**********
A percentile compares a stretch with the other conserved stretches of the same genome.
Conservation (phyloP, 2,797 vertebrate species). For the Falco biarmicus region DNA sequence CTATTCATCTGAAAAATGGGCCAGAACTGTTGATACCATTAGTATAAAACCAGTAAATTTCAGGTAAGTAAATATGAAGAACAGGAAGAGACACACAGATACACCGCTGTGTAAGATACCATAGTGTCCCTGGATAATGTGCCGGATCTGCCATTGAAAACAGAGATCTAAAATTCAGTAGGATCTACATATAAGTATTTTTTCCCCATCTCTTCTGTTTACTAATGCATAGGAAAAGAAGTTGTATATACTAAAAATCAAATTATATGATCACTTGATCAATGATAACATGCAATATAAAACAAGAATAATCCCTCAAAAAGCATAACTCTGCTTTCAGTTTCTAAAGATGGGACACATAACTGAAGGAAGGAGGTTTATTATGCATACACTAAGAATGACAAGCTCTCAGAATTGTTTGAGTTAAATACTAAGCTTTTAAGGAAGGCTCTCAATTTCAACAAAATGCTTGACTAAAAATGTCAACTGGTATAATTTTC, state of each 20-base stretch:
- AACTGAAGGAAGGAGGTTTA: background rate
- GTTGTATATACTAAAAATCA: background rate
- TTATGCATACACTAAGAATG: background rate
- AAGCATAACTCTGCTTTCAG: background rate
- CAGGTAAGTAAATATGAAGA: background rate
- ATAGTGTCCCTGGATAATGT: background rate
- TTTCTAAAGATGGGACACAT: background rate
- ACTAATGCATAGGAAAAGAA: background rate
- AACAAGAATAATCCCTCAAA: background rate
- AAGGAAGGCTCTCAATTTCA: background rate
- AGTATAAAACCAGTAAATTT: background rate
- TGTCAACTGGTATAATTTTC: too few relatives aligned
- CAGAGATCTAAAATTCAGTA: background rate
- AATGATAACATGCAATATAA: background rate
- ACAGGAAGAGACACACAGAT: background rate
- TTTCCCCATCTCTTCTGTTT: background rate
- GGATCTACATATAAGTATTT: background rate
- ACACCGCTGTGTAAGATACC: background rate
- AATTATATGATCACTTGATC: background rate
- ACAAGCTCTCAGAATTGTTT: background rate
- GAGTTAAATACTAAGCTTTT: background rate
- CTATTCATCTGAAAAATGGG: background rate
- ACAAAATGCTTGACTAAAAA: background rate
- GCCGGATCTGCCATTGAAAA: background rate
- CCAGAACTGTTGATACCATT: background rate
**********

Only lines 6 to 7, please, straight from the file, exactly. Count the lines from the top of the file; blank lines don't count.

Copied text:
- AAGCATAACTCTGCTTTCAG: background rate
- CAGGTAAGTAAATATGAAGA: background rate